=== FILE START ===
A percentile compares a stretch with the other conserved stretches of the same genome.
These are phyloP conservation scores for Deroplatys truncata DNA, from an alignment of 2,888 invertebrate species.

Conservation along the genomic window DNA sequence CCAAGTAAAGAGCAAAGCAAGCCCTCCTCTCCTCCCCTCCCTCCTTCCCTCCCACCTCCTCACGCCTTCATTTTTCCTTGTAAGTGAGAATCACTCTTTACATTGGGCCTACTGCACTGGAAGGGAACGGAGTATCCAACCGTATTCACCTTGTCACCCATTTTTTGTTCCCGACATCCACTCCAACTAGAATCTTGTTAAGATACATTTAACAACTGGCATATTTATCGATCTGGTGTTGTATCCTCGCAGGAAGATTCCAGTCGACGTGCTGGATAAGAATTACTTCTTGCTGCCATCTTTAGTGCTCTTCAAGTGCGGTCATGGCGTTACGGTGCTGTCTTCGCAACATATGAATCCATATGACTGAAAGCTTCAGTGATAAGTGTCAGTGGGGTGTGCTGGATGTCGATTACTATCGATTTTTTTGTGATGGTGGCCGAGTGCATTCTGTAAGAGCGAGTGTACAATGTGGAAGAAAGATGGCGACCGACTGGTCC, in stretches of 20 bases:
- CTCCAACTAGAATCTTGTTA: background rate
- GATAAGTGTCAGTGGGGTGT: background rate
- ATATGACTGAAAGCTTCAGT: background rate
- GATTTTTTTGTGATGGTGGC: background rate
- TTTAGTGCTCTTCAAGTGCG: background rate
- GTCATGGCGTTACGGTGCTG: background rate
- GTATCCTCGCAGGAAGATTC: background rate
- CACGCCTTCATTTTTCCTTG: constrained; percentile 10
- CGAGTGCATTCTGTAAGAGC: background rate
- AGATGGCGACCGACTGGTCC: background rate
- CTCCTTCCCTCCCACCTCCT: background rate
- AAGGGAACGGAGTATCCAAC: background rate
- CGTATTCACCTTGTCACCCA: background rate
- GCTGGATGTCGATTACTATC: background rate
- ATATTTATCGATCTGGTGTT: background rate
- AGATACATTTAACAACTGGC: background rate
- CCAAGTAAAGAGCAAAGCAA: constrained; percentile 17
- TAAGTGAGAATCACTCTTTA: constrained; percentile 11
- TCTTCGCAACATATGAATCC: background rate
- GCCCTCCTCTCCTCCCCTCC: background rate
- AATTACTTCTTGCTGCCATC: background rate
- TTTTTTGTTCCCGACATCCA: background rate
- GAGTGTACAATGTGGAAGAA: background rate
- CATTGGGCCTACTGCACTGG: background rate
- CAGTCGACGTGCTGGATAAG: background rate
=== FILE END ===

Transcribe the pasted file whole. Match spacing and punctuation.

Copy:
A percentile compares a stretch with the other conserved stretches of the same genome.
These are phyloP conservation scores for Deroplatys truncata DNA, from an alignment of 2,888 invertebrate species.

Conservation along the genomic window DNA sequence CCAAGTAAAGAGCAAAGCAAGCCCTCCTCTCCTCCCCTCCCTCCTTCCCTCCCACCTCCTCACGCCTTCATTTTTCCTTGTAAGTGAGAATCACTCTTTACATTGGGCCTACTGCACTGGAAGGGAACGGAGTATCCAACCGTATTCACCTTGTCACCCATTTTTTGTTCCCGACATCCACTCCAACTAGAATCTTGTTAAGATACATTTAACAACTGGCATATTTATCGATCTGGTGTTGTATCCTCGCAGGAAGATTCCAGTCGACGTGCTGGATAAGAATTACTTCTTGCTGCCATCTTTAGTGCTCTTCAAGTGCGGTCATGGCGTTACGGTGCTGTCTTCGCAACATATGAATCCATATGACTGAAAGCTTCAGTGATAAGTGTCAGTGGGGTGTGCTGGATGTCGATTACTATCGATTTTTTTGTGATGGTGGCCGAGTGCATTCTGTAAGAGCGAGTGTACAATGTGGAAGAAAGATGGCGACCGACTGGTCC, in stretches of 20 bases:
- CTCCAACTAGAATCTTGTTA: background rate
- GATAAGTGTCAGTGGGGTGT: background rate
- ATATGACTGAAAGCTTCAGT: background rate
- GATTTTTTTGTGATGGTGGC: background rate
- TTTAGTGCTCTTCAAGTGCG: background rate
- GTCATGGCGTTACGGTGCTG: background rate
- GTATCCTCGCAGGAAGATTC: background rate
- CACGCCTTCATTTTTCCTTG: constrained; percentile 10
- CGAGTGCATTCTGTAAGAGC: background rate
- AGATGGCGACCGACTGGTCC: background rate
- CTCCTTCCCTCCCACCTCCT: background rate
- AAGGGAACGGAGTATCCAAC: background rate
- CGTATTCACCTTGTCACCCA: background rate
- GCTGGATGTCGATTACTATC: background rate
- ATATTTATCGATCTGGTGTT: background rate
- AGATACATTTAACAACTGGC: background rate
- CCAAGTAAAGAGCAAAGCAA: constrained; percentile 17
- TAAGTGAGAATCACTCTTTA: constrained; percentile 11
- TCTTCGCAACATATGAATCC: background rate
- GCCCTCCTCTCCTCCCCTCC: background rate
- AATTACTTCTTGCTGCCATC: background rate
- TTTTTTGTTCCCGACATCCA: background rate
- GAGTGTACAATGTGGAAGAA: background rate
- CATTGGGCCTACTGCACTGG: background rate
- CAGTCGACGTGCTGGATAAG: background rate